Bucket list Spain


Spain ranks highly when it comes to the number of international visitors received by countries, beaten only by neighbouring France. Though it’s rightly lauded for its beaches, it offers much more than a fly and flop holiday. If you’re keen to find out more about the kinds of experiences you can have, here are a few suggestions to add to your Spanish bucket list.

Explore Madrid’s art museums

Underrated Madrid has a clutch of worthy museums. Spend a few days getting to know the Spanish capital and visiting some of its many excellent museums. Probably the most famous is the Museo del Prado. Step through its doors and discover the extensive art collection in part collected by the Spanish Royals. If you can’t tell a Goya from an El Greco, book a knowledgable guide who’ll give you a crash course in Iberian art history. Also take a look at the Museo Thyssen-Bornemisza, housed in the Palacio de Villahermosa diagonally across from the Prado, where you’ll find yet more paintings and works of art. Rounding off any tour should be the Centro de Arte Reina Sofia, famed as the place you’ll find Picasso’s iconic and confronting Guernica.

Walk the Camino de Santiago

Pilgrims flock to northern Spain from all over the world to walk the Camino de Santiago, translating as the Path of St James. It’s actually a network of trails rather than a single route, but they all converge on the cathedral of Santiago de Compostela in Galicia in Spain’s north west. There, it’s thought, the remains of the saint are buried. Hikers follow a path marked by seashells. To walk the whole route, you’ll need to allow about a month, but many people opt to cover a section of the trail instead. It gets crowded in July and August, so opt for the shoulder seasons of spring and autumn when numbers thin and the path’s less busy.

Hike up a volcano in Tenerife

The Canaries were formed by volcanic activity and the evidence is plain to see. Head for Tenerife, where you’ll find the cone-shaped Teide. It rises to a height of 3718 metres, making it the highest point in Spain. If it’s your dream to conquer one of Europe’s tallest peaks outside the Alps, then you might be pleased to know that it’s served with a cheat’s option. The cable car delivers you to within an hour’s hike of the summit, from where you’ll be treated to breathtaking views of Tenerife’s neighbours: La Gomera, El Hierro, La Palma and Gran Canaria. You’ll need a permit to ascend to the peak, but for many, standing on the Teide crater rim is a dream come true.

Indulge a passion for food in the Basque Country

Food plays a massive part in Spanish culture and the custom of eating tapas – small snacks – with a drink in the early evening is a well-established one that many tourists are keen to adopt. Up in the north, in the Basque Country, such snacks are called pintxos. Base yourself in the city of Bilbao (incidentally home to the fabulous Guggenheim) and take yourself on a mini-culinary journey. Bar hop to try small pieces of bread with toppings of tortilla, cod with peppers, olives with anchovies, meatballs and grilled goats’ cheese.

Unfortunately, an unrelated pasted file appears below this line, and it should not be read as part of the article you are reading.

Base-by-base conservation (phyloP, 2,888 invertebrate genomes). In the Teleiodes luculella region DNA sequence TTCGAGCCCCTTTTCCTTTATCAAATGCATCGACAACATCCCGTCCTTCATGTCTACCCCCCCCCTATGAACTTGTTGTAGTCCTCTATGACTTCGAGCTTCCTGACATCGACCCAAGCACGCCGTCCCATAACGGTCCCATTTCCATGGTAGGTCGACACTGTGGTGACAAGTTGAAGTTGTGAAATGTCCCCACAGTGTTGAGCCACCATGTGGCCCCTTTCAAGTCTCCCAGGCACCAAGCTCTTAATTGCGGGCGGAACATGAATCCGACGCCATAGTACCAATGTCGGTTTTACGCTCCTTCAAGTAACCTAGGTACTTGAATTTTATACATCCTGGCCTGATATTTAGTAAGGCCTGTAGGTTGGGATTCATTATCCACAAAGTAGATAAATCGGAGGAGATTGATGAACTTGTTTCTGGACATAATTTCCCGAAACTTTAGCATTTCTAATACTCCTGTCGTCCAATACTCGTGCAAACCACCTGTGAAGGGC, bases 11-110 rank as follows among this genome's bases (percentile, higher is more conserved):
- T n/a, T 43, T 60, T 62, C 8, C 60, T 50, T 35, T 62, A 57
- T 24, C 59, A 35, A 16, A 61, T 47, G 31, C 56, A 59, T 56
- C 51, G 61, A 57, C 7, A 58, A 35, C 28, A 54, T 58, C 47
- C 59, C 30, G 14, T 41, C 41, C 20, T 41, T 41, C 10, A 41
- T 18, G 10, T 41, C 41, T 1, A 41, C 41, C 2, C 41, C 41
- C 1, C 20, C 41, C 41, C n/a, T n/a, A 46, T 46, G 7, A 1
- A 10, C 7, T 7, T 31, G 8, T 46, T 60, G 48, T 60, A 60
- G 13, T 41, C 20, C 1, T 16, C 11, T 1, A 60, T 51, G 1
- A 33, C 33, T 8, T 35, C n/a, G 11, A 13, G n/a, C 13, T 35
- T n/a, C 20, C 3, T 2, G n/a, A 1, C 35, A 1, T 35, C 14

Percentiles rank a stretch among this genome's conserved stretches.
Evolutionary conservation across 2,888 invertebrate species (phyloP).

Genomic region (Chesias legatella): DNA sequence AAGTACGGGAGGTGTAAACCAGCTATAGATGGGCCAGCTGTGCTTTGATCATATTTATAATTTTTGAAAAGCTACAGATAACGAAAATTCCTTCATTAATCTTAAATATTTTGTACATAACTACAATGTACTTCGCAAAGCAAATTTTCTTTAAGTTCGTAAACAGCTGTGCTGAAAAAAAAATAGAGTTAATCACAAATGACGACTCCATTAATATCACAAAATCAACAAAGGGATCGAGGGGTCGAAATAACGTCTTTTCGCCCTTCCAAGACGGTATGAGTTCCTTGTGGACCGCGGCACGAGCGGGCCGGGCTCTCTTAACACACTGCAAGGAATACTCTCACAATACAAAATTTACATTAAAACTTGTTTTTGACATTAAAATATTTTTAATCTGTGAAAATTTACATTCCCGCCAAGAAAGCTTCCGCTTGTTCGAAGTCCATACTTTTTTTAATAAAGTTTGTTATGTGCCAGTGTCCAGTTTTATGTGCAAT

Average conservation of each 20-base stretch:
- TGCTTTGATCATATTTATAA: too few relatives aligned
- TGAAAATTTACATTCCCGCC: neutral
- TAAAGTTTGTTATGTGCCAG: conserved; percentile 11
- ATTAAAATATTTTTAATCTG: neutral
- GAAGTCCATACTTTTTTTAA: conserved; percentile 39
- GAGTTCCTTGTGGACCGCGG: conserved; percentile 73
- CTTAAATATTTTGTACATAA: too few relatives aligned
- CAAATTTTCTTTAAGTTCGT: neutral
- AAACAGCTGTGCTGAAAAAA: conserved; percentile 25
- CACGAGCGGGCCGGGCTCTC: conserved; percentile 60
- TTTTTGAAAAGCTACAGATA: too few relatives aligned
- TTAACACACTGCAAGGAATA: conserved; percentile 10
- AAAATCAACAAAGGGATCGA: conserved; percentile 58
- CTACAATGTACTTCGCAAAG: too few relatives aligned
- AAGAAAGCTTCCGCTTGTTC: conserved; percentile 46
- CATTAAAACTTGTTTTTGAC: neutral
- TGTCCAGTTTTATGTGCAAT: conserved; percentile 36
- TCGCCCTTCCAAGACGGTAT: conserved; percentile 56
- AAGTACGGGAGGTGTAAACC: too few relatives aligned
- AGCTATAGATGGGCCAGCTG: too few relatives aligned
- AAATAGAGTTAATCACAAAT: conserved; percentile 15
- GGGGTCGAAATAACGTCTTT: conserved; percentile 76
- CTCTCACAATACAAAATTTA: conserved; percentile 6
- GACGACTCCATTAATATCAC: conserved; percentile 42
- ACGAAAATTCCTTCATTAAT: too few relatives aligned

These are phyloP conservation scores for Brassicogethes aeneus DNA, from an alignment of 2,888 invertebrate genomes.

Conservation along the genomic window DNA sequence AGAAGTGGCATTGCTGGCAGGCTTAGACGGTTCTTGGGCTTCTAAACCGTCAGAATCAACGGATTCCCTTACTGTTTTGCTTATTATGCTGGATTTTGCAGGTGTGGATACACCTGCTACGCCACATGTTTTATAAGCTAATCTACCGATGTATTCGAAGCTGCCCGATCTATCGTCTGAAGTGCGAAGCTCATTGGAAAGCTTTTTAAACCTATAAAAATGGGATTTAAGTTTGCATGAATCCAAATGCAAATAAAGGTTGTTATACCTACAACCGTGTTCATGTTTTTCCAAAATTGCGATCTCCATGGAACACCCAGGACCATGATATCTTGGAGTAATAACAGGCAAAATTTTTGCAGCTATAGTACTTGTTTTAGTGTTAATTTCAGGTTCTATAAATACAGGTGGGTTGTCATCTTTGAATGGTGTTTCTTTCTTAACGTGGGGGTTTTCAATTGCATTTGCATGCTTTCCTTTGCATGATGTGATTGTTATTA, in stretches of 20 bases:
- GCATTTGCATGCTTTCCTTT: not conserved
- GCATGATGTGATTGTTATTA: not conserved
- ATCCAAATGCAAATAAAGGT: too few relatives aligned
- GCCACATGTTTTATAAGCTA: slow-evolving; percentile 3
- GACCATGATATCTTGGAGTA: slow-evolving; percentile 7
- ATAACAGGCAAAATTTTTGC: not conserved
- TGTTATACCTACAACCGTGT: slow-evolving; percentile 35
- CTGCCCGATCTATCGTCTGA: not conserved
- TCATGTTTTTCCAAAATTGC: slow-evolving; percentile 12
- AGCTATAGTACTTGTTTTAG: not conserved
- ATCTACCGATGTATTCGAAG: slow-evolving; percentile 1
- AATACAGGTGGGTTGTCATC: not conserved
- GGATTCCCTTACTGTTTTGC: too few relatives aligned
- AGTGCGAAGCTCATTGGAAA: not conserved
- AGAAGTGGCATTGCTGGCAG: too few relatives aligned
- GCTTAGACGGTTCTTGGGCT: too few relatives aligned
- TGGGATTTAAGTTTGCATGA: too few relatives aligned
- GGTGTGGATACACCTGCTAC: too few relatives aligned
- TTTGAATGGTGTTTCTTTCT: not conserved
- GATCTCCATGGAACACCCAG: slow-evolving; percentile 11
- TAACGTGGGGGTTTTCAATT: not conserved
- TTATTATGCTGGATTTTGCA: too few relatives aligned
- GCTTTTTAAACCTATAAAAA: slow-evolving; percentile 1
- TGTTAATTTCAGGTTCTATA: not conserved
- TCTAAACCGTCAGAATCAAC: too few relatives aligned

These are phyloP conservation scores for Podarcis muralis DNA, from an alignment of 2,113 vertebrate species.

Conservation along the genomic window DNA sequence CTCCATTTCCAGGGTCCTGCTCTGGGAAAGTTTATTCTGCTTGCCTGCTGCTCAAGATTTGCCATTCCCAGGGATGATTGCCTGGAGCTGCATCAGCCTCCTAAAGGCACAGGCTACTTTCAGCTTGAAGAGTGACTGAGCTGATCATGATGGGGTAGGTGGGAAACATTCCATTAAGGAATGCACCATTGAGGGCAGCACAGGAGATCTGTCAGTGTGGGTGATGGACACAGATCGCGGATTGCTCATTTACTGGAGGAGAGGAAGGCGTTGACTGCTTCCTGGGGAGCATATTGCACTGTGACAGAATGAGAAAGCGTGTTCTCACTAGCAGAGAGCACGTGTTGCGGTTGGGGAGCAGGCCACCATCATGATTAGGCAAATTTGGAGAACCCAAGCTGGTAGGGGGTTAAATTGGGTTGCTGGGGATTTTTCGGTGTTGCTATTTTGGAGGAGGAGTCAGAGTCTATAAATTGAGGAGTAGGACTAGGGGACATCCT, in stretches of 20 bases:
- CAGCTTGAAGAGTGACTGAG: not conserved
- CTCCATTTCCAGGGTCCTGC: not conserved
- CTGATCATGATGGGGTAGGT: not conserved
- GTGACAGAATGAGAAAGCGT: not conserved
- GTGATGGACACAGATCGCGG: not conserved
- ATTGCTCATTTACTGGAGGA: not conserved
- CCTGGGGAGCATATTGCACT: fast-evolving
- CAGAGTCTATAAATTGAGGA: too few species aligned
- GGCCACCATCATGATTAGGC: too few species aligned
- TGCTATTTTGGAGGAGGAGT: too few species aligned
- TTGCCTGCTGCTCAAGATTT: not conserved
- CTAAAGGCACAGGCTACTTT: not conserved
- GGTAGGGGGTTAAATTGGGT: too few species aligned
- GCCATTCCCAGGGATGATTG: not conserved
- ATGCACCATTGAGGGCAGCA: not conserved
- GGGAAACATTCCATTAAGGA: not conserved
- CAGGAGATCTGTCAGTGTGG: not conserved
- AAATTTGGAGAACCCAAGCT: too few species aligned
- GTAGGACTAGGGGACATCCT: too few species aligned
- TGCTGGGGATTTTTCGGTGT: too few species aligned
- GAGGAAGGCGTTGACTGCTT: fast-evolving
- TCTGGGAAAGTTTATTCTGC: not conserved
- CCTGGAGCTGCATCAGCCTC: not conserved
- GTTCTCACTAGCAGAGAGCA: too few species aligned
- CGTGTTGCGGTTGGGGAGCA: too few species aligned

Enjoy the historic towns and cities of the interior

Many of Spain’s most glorious towns and cities are to be found in the country’s sunbaked interior. Many of them are doable as a day trip from Madrid, but you’ll find you want to linger and explore the historic squares, streets and quarters at a more leisurely pace. Segovia is a good starting point, known for its fairytale cathedral and Roman aqueduct. Toledo is another city with the wow-factor; don’t miss the Alcazar housing a military museum, a museum devoted to El Greco and the Monasterio de San Juan de los Reyes.

Party on the island of Ibiza

Nowhere in Spain do they know how to party like they do on the island of Ibiza. Pacha, with its cherry logo, led the way. It’s as popular now as it was when it opened in 1973. Equally famous is Amnesia, home to two cavernous spaces The Terrace and The Club Room. Privilege is even larger – the largest club in the world, in fact. But many of the island’s most memorable parties have happened in more intimate spaces, with beach clubs across the island offering a mix of chill-out spaces and party terraces.

Admire the quirky architecture of Barcelona

When it comes to architecture, there’s only one name you need to know in Barcelona: Antoni Gaudi. He’s responsible for the dreamy spires of the Sagrada Familia, the city’s famously unfinished cathedral. But his contribution to the cityscape of Spain’s second largest city doesn’t end there. Barcelona is filled with his creations – the quirky Casa Batllo, Casa Calvet and Casa Mila for starters. Don’t miss the panoramic views across the city from the terrace at colourful Parc Guell, a wonderful collection of pavilions, pathways, curvaceous seating and curious pillars, all embellished with his signature mosaics.

If you’re dreaming of a post-COVID trip to Spain, why not give Mundana a call?

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